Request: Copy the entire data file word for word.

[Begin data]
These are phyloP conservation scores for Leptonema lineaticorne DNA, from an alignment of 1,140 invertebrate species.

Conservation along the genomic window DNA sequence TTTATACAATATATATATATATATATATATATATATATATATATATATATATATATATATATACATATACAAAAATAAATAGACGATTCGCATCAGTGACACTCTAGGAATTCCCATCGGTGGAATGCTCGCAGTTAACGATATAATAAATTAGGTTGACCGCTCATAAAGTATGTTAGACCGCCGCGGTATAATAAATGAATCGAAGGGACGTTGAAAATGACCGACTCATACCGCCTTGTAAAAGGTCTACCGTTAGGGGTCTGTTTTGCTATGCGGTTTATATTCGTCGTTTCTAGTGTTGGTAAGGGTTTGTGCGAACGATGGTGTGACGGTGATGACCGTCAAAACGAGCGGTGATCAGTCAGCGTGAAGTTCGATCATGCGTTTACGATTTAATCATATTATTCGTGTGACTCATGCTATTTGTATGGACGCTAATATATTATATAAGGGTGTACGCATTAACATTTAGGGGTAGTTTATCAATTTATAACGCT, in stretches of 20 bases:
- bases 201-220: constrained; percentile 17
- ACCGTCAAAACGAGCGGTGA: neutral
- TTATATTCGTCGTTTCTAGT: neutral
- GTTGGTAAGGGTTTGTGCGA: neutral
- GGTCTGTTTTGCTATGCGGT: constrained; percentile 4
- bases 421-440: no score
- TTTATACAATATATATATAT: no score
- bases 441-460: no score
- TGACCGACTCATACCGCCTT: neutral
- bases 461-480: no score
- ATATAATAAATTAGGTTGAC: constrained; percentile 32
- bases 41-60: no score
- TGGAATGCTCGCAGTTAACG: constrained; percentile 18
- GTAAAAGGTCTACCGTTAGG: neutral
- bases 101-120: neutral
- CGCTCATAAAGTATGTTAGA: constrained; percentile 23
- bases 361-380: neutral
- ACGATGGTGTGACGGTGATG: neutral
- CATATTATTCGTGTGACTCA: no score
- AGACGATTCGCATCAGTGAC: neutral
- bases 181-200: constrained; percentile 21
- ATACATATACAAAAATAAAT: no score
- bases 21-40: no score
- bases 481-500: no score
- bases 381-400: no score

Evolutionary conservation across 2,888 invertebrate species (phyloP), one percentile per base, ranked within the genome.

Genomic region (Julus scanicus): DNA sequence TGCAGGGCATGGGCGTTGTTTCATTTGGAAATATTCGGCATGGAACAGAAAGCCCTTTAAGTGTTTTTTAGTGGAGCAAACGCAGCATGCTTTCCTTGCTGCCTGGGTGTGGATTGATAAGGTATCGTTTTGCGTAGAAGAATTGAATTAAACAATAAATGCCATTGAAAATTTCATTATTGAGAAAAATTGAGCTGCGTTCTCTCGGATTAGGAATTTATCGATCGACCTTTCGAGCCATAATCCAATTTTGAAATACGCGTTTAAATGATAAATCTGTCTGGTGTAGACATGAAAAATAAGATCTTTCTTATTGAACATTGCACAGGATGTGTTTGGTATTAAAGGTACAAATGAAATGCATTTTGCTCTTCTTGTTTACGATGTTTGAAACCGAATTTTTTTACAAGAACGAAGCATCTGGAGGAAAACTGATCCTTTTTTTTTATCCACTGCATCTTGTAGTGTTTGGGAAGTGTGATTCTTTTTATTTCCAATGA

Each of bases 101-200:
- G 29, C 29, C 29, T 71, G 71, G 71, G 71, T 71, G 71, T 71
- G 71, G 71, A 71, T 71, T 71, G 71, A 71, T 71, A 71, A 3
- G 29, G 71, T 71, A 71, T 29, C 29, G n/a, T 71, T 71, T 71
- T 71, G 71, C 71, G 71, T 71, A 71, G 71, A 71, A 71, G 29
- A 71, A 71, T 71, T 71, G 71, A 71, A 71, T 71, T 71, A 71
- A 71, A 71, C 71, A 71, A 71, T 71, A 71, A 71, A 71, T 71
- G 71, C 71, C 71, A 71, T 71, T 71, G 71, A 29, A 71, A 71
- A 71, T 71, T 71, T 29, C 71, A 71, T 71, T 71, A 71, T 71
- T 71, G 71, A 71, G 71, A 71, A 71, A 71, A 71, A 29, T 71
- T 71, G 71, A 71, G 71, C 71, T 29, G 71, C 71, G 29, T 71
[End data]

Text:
These are phyloP conservation scores for Leptonema lineaticorne DNA, from an alignment of 1,140 invertebrate species.

Conservation along the genomic window DNA sequence TTTATACAATATATATATATATATATATATATATATATATATATATATATATATATATATATACATATACAAAAATAAATAGACGATTCGCATCAGTGACACTCTAGGAATTCCCATCGGTGGAATGCTCGCAGTTAACGATATAATAAATTAGGTTGACCGCTCATAAAGTATGTTAGACCGCCGCGGTATAATAAATGAATCGAAGGGACGTTGAAAATGACCGACTCATACCGCCTTGTAAAAGGTCTACCGTTAGGGGTCTGTTTTGCTATGCGGTTTATATTCGTCGTTTCTAGTGTTGGTAAGGGTTTGTGCGAACGATGGTGTGACGGTGATGACCGTCAAAACGAGCGGTGATCAGTCAGCGTGAAGTTCGATCATGCGTTTACGATTTAATCATATTATTCGTGTGACTCATGCTATTTGTATGGACGCTAATATATTATATAAGGGTGTACGCATTAACATTTAGGGGTAGTTTATCAATTTATAACGCT, in stretches of 20 bases:
- bases 201-220: constrained; percentile 17
- ACCGTCAAAACGAGCGGTGA: neutral
- TTATATTCGTCGTTTCTAGT: neutral
- GTTGGTAAGGGTTTGTGCGA: neutral
- GGTCTGTTTTGCTATGCGGT: constrained; percentile 4
- bases 421-440: no score
- TTTATACAATATATATATAT: no score
- bases 441-460: no score
- TGACCGACTCATACCGCCTT: neutral
- bases 461-480: no score
- ATATAATAAATTAGGTTGAC: constrained; percentile 32
- bases 41-60: no score
- TGGAATGCTCGCAGTTAACG: constrained; percentile 18
- GTAAAAGGTCTACCGTTAGG: neutral
- bases 101-120: neutral
- CGCTCATAAAGTATGTTAGA: constrained; percentile 23
- bases 361-380: neutral
- ACGATGGTGTGACGGTGATG: neutral
- CATATTATTCGTGTGACTCA: no score
- AGACGATTCGCATCAGTGAC: neutral
- bases 181-200: constrained; percentile 21
- ATACATATACAAAAATAAAT: no score
- bases 21-40: no score
- bases 481-500: no score
- bases 381-400: no score

Evolutionary conservation across 2,888 invertebrate species (phyloP), one percentile per base, ranked within the genome.

Genomic region (Julus scanicus): DNA sequence TGCAGGGCATGGGCGTTGTTTCATTTGGAAATATTCGGCATGGAACAGAAAGCCCTTTAAGTGTTTTTTAGTGGAGCAAACGCAGCATGCTTTCCTTGCTGCCTGGGTGTGGATTGATAAGGTATCGTTTTGCGTAGAAGAATTGAATTAAACAATAAATGCCATTGAAAATTTCATTATTGAGAAAAATTGAGCTGCGTTCTCTCGGATTAGGAATTTATCGATCGACCTTTCGAGCCATAATCCAATTTTGAAATACGCGTTTAAATGATAAATCTGTCTGGTGTAGACATGAAAAATAAGATCTTTCTTATTGAACATTGCACAGGATGTGTTTGGTATTAAAGGTACAAATGAAATGCATTTTGCTCTTCTTGTTTACGATGTTTGAAACCGAATTTTTTTACAAGAACGAAGCATCTGGAGGAAAACTGATCCTTTTTTTTTATCCACTGCATCTTGTAGTGTTTGGGAAGTGTGATTCTTTTTATTTCCAATGA

Each of bases 101-200:
- G 29, C 29, C 29, T 71, G 71, G 71, G 71, T 71, G 71, T 71
- G 71, G 71, A 71, T 71, T 71, G 71, A 71, T 71, A 71, A 3
- G 29, G 71, T 71, A 71, T 29, C 29, G n/a, T 71, T 71, T 71
- T 71, G 71, C 71, G 71, T 71, A 71, G 71, A 71, A 71, G 29
- A 71, A 71, T 71, T 71, G 71, A 71, A 71, T 71, T 71, A 71
- A 71, A 71, C 71, A 71, A 71, T 71, A 71, A 71, A 71, T 71
- G 71, C 71, C 71, A 71, T 71, T 71, G 71, A 29, A 71, A 71
- A 71, T 71, T 71, T 29, C 71, A 71, T 71, T 71, A 71, T 71
- T 71, G 71, A 71, G 71, A 71, A 71, A 71, A 71, A 29, T 71
- T 71, G 71, A 71, G 71, C 71, T 29, G 71, C 71, G 29, T 71